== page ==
I’ve been going to Brighton Pride every year since I was about eight-years-old. That’s over 15 years of Pride celebrations – a small number compared to my LGBTQ+ elders, I’m sure, but still enough to see how the event has changed over the years in my home town. What used to be a free city-wide celebration is now largely ticketed, and year-on-year the parade has gotten much bigger but one thing hasn’t changed: the consumption of booze.
It’s a similar scene at Pride in London, which takes place this weekend. Alcohol is absolutely everywhere. Shop shelves are cleared out, and the streets are left littered with the empty containers. It’s almost a given that if you go to Pride, you have a drink.
Still, among the LGBTQ+ community, substance abuse issues are strife, with a 2018 report by Stonewall finding that one in ten LGBT people experienced some form of addiction in the past year – and an alarming one in six (16 per cent) saying they had drank alcohol almost every day over the last 12 months.
Addiction has been linked to worsening mental health problems, which research has shown disproportionately affect LGBTQ+ people. This is even more startling when you factor in that there are very few LGBTQ+ venues that don’t revolve around alcohol.
Consequently, there are a growing number of people within the LGBTQ+ community who are choosing not to consume alcohol, whether it’s due to addiction issues or as a lifestyle choice. So, what happens if you are LGBTQ+ and don’t drink booze?
An Accessible Pride
Image credit: Flickr
This year, sober spaces at Pride have become a large talking point because of the Outside Project, the UK’s first LGBTQ+ crisis and homeless shelter.
The group was set to join Pride in London’s official parade this Saturday (July 6), but activists at the Outside Project say they were unable to after organisers allegedly told them they needed to make their bus, which doubles as a shelter, more “visibly nice” – something the group couldn’t afford to do.
As an alternative, Pride in London suggested those involved in the organisation march without the bus. “They told us that shelter guests could wear masks, matching shirts & face paint to ‘blend together’ instead of using our bus,” the group explained on Twitter.
“We asked for a sober space for people in recovery and were told to use the family area. We pointed out that family rejection is a huge cause of homelessness,” added the Outside Project.
We asked for a sober space for people in recovery and were told to use the family area. We pointed out that family rejection is a huge cause of homelessness.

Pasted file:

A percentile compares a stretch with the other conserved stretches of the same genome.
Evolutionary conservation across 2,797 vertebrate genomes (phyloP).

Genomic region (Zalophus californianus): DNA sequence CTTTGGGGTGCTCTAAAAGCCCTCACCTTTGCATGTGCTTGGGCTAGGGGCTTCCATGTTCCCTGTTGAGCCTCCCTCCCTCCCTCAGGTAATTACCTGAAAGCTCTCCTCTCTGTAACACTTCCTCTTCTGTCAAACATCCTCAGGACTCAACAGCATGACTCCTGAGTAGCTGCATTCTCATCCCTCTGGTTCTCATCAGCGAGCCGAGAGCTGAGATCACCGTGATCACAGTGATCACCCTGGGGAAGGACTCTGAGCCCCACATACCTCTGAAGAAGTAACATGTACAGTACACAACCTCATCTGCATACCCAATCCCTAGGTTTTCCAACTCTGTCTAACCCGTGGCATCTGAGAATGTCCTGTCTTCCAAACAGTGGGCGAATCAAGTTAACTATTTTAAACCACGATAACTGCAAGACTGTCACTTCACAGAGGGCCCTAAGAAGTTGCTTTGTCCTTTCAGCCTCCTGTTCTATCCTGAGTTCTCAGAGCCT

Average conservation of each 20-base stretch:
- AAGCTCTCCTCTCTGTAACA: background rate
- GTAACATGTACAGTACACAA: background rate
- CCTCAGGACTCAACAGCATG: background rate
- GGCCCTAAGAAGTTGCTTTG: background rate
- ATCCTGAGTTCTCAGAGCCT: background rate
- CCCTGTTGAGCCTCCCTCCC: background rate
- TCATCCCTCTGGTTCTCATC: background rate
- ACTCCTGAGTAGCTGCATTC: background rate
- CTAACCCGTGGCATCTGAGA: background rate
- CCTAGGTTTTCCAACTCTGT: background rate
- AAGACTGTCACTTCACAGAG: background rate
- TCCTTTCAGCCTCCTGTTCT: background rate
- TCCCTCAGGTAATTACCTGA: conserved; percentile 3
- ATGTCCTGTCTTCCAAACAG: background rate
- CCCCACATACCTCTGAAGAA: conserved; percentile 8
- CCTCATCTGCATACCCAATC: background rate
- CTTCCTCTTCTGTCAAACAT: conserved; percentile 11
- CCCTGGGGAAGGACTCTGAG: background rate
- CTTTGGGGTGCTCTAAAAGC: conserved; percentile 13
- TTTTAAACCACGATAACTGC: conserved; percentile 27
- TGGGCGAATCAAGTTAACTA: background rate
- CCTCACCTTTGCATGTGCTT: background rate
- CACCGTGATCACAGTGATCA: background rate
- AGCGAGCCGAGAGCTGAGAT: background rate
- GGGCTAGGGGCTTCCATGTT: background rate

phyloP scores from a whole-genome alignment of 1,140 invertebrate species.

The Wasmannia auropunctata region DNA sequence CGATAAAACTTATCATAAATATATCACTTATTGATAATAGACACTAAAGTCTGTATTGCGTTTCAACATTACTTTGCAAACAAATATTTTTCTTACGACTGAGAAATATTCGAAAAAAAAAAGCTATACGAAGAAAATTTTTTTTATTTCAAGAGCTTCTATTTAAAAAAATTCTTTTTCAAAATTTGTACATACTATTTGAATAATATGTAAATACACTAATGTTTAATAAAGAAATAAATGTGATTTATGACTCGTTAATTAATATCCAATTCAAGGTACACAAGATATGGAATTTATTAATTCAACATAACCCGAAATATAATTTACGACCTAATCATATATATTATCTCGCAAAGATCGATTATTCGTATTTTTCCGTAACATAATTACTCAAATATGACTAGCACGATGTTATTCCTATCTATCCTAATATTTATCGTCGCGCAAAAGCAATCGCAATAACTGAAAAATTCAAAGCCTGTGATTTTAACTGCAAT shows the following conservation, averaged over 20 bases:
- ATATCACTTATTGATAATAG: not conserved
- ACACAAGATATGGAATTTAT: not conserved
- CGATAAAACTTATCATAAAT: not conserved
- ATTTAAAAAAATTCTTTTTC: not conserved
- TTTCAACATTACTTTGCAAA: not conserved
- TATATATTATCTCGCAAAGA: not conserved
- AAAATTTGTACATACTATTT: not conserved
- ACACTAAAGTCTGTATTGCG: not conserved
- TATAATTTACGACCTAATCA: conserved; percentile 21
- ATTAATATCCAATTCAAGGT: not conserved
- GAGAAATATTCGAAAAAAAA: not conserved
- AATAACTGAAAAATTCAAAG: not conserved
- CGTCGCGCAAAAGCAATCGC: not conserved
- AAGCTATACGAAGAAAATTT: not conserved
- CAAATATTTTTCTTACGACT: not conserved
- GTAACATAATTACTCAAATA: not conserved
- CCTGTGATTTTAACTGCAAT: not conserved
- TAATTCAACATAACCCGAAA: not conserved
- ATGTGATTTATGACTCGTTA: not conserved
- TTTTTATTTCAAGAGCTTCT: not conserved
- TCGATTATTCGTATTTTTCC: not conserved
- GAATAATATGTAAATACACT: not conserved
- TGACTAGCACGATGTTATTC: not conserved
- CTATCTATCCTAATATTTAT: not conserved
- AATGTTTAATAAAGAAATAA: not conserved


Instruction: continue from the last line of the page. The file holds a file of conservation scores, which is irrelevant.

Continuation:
The Outside Project
Now, the Outside Project has ditched the march and will be leading an unofficial march at the back of the parade along with other organisations supporting queer migrants and other marginalised identities who were unable to get involved in an effort to “reclaim” Pride.
The incident raises a lot of questions about how Pride has been commercialised and detached from its original Stonewall Inn riot roots 50 years ago. Although requiring a sober area drove the Outside Project’s decision, it has also drawn attention to the need for a safe space for all communities at Pride.
How Can You Make A Sober Pride Work?
Image credit: Flickr
If you are making the decision not to drink yourself, or want to help a friend or partner not drink during the Pride season, Monty Moncrieff, the CEO of the LGBT+ health and wellbeing service London Friend, says there are ways to overcome the difficulties.
“Whilst Pride is still a protest for LGBT equality, for many it’s now also a celebration of our identities and communities, so it can sometimes feel like the party is the main event,” he told RightsInfo.
If you’re going into the thick of it in tell friends about your intentions not to drink, or to drink moderately and why this matters to you – good friends will help you stick to your plans
Monty Moncrieff, the CEO of London Friend
“The important thing is to remember Pride is for everyone, and you can celebrate it in a way that feels right for you with no pressure.
“Find a space in a park and enjoy a picnic in the sunshine or explore the many arts and cultural events happening in the wider Pride programme – it’s not just for one day.
“If you’re going into the thick of it in tell friends about your intentions not to drink, or to drink moderately and why this matters to you – good friends will help you stick to your plans,” he added.
Main image credit: Flickr/Creative Commons
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